So these elements have decided to claim that prisoners of war from
these countries who were compelled to serve as guards on pain of death
bore major, if not principal, responsibility for exterminations. These
political elements have been churning out this sort of propaganda for
decades, as the revelations about how Germany failed to take meaningful
steps against Nazi criminals became public knowledge.
This stateless old man, suffering from severe medical ailments that
were worsened by his unjust imprisonment, is more a victim of the Nazis
once again and another expedient pawn in the game.
Michael E. Tigar
John H. Broadley
John Demjanjuk Jr.
Michael E. Tigar,
Professor of the Practice of Law at Duke Law School and professor
emeritus at American University Washington College of Law, and John H.
Broadley, a partner at Broadley and Associates, represented John
Demjanjuk in the deportation case brought against him by the U.S.
government. John Demjanjuk Jr. is his son.
National Law Journal | 11Jun2009 | Harry Reicher
Commentary: Demjanjuk Deportation a Milestone
No time limits should apply to prosecuting genocide and crimes against humanity
A central element of the human rights movement is ensuring perpetrators are brought to justice.
The deportation of John Demjanjuk to Germany, to stand trial for
Holocaust-era atrocities involving the murder of 29,000 concentration
camp inmates, is an important milestone in modern human rights history.
After exhaustive and painstaking examination of voluminous material,
courts in the United States have found, "by clear, convincing and
unequivocal evidence," that Demjanjuk "actively participated" in
persecutions at no fewer than four horror camps: Trawniki, Majdanek,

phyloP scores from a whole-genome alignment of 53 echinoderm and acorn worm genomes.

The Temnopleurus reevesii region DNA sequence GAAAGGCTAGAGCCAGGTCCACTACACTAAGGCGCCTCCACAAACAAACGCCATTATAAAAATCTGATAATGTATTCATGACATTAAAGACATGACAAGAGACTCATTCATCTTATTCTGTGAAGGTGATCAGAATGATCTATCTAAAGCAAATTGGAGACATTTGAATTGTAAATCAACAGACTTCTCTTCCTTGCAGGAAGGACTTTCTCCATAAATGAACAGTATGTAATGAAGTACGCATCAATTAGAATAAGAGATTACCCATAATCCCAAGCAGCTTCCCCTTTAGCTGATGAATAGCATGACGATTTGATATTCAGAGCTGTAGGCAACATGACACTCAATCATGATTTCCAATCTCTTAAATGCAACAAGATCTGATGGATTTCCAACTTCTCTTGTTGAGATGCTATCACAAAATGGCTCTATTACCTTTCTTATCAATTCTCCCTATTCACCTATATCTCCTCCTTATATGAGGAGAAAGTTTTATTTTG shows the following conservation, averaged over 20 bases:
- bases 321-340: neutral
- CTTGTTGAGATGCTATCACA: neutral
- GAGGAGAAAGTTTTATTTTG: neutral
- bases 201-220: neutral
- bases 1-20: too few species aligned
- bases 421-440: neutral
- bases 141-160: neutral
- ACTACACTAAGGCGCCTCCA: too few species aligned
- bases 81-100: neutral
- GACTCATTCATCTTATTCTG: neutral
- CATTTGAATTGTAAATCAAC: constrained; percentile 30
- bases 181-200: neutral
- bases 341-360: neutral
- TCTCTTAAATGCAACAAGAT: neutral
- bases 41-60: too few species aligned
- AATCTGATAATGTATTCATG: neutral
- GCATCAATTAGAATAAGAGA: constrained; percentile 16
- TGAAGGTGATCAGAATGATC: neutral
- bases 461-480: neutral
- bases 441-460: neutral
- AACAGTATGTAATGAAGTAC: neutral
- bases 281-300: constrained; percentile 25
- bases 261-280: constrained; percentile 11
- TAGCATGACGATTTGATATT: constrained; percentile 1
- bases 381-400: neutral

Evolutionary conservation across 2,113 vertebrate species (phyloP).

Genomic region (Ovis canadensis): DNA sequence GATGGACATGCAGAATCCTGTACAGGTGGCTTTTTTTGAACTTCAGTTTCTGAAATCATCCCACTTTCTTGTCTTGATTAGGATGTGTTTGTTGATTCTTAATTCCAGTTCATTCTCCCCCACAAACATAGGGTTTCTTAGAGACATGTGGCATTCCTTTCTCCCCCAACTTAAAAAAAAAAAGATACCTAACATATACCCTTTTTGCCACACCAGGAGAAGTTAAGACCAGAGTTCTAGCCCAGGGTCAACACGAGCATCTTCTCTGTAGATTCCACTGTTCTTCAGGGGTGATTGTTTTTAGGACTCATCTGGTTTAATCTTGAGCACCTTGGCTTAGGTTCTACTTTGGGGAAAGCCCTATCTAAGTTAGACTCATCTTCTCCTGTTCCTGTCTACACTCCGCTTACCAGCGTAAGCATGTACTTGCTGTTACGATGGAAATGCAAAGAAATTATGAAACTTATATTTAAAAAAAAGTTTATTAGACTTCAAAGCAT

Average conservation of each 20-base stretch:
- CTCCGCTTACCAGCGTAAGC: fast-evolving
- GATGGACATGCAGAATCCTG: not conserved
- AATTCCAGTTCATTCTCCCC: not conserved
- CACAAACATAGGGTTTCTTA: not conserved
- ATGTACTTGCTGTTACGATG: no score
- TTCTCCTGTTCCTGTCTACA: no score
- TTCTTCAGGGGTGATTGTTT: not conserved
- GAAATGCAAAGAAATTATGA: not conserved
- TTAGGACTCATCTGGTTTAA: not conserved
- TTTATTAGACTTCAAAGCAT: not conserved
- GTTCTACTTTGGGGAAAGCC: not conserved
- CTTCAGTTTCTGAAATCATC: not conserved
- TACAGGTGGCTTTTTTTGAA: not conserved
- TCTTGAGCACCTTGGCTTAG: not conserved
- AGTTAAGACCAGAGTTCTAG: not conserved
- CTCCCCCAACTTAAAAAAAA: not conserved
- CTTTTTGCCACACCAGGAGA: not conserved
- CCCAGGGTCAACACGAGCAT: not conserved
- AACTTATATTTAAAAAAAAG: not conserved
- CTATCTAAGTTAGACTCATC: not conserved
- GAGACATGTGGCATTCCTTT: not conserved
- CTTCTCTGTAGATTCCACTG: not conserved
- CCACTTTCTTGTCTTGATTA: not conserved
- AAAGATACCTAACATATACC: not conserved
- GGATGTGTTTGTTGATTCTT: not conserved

Sobibor and Flossenberg. At Sobibor, which existed for the sole purpose
of exterminating human beings, he "contributed to the process by which
thousands of Jews were murdered by asphyxiation with carbon monoxide."
Moreover, his participation was "willing."
A central component of the human rights movement of the post-World War
II era is ensuring that perpetrators are brought to justice; indeed, it
is a key index of the success of the system. And sometimes that applies
irrespective of the effluxion of time (more than 65 years, in this
case) or the age of the perpetrator (Demjanjuk is 89 years old).
The old adage, justice delayed is justice denied, is a good starting
point. Applied to defendants, it is a recognition that, in normal
circumstances, it is unconscionable to drag out prosecutions and leave
defendants waiting in limbo, with all the attendant risks, such as
problems of proof due to unavailability of witnesses, staleness of
evidence, the failure of memories and so on. The adage is in fact the
underpinning to a constitutional guaranty, in this country, of a speedy
JUSTICE FOR THE VICTIMS
But most good rules have room for exceptions, should the circumstances
warrant, especially when the application of a rule itself leads to
injustice. Justice, it will readily be appreciated, is a fundamental
notion that applies not only to defendants. What about victims? What
about survivors, relatives and loved ones of victims? And what about
history? Surely, they too deserve consideration, as part of the overall